Moving inside, this is where Peugeot wants to make a stand and assert itself as an elegant, upscale and modern choice for the SUV buyer today. While the exterior showcases the already known Peugeot styling elements and takes them to a new level by refreshing them or introducing new and contemporary designs, the interior takes the whole brand to a completely new level. If you didn’t knew that Peugeot are the only ones putting a very small steering wheel and a lifted instrument cluster you might have thought this is a space ship interior. The second generation i-Cockpit is a stunning departure from the first generation version – which had all the needed elements sans the “wow” factor. Instead, the 3008 and larger 5008 come with a completely new design, especially for the dashboard that has a decisive futuristic – sporty look. There are two important areas – the steering / instrument panel assembly and the central stack. For starters, the steering is even smaller and has two flats now – it almost feels like someone took the racing wheel from a Playstation 4. It takes some time to get accustomed to it – even if you’re familiar with Peugeot’s idea that you can look above it to see the instrument panel. The latter gets a huge 12.3 inch panel in high resolution with lots of different graphic options – some are mere gimmicks and some are useful. In the latter category we can count the navigation setup – which makes the second screen redundant. There are numerous personalization and configuration options available, but we’ll discuss them in a more thorough review later on. The 8 inch touchscreen of the infotainment system meanwhile seems rather small – though it does lend the feeling of a tablet. This takes us to the second part of the cockpit – where a few sporty designed buttons will give immediate access to main functions on the display. It’s as easy as it gets, but in all earnest we’re still coping with the fact that every automaker now has enhanced connectivity and smart features (Mirror Link, CarPlay, Android Auto) – which you have to learn and adjust to, because everyone designs them differently.


While the exterior dimensions are making the 3008 stand in line with the larger compact SUVs – especially the VW Tiguan, the racy exterior design takes its toll – for example there’s plenty of knee and head space, but not so much when discussing the width. This means four adults will journey comfortably – not five. At least the boot space has gone up – 520 liters with 210 of them under the luggage cover. More importantly, the 3008 is a family SUV – there are perks such as the premium Focal audio system and a long suite of active and passive safety systems, as well as the i-Cockpit Amplify, which includes three fragrances developed with internationally renowned perfumers. The one thing we’re unhappy with is the lack of all-wheel drive, even as an option. We might see here the limitations of the EMP2 platform on which the 3008 and 5008 is based upon – and it might also be a cost-effective measure for the company. Nonetheless, it’s really not enough to offer an SUV with the looks and capabilities (22 cm ride height, satisfactory entry and departure angles) and only get the Advanced Grip Control system. This one is enough for light off-roading, but the fact remains that many customers want the 4×4 systems for the added comfort and safety element.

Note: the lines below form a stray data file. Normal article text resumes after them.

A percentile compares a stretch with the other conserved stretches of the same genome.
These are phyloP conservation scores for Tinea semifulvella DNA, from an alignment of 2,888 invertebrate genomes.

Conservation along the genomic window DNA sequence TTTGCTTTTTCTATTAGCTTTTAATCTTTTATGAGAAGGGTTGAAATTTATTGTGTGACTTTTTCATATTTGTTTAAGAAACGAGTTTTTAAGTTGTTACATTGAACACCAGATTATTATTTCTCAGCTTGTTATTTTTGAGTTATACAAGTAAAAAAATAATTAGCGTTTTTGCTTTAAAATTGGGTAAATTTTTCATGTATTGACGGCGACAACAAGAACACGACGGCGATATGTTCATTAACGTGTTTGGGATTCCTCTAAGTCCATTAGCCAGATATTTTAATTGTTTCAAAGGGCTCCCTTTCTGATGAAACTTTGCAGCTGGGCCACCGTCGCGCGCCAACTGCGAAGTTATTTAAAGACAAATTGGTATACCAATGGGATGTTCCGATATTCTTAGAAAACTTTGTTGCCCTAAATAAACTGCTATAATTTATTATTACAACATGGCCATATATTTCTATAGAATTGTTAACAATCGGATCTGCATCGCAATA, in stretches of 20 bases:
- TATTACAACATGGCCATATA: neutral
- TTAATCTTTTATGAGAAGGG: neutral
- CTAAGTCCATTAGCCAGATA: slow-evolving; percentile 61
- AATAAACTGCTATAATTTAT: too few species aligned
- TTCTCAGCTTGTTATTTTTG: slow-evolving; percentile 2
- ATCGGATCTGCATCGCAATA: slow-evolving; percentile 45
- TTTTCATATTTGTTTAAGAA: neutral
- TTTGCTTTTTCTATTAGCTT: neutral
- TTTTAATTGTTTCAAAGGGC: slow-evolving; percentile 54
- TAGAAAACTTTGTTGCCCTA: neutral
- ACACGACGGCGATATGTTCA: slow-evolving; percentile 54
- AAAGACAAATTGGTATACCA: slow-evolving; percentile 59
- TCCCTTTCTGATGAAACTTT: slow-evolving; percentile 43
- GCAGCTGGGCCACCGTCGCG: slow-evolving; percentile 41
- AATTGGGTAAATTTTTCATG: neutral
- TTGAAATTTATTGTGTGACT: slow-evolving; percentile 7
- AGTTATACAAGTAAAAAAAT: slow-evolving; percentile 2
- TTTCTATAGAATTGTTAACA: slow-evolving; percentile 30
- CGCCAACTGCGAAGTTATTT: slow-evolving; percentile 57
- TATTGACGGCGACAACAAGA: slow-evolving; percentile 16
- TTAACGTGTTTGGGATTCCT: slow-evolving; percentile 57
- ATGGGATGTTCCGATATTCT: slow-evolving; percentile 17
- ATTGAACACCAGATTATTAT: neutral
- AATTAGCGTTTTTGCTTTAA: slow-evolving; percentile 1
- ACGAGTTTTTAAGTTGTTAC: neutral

The 3008 is available from the start with a good range of engines – two on the gasoline side and two on the diesel side, each having more than one version. For example you can get the 1.2L PureTech with 130 horsepower in manual or automatic guise, the 1.6 THP with 165 hp only with the automatic. There’s also the 2.0 liter and 1.6 liter HDi diesels – we tried two of them. The lowest version has 100 hp and will most likely be a thing for fleet purchases – we tested for example the 1.6 HDi with an automatic transmission and we feel that’s the least you should get with the 3008. There are also the options for the two liter with 150 hp and the GT version packing a feisty 180 hp. When comparing the two diesel engines, we found the two actually looking towards different customers – if you want to. The 3008 with the 1.6 HDi and 120 hp and auto transmission also had the Driver Sport Pack installed, which enhanced several aspects of the overall driving experience by making the steering sportier, the accelerator pedal more responsive, the engine and transmission (on auto) quicker to respond and even digitally reworks the engine sound with a more assertive note (we’re not big fans of this but more and more automakers are using it). The real feel was that activating the Sport button you suddenly had a livelier car at your disposal – though its 120 hp engine quickly reached its limits at highway speeds. But when taking the 3008 up and down a curvy mountain road it certainly helps to get all the enhancements. This is especially true because the suspension setting – while comfortable on rougher patches – can hold its own and make you feel like you’re driving a lower, traditional compact hatchback. Meanwhile, the 150 hp HDi had ample power reserves at any given regimen, though I feel the overall setup here was mainly oriented towards the best level of comfort – especially since the manual gearbox has long and ample changes that don’t invite sporty drivers.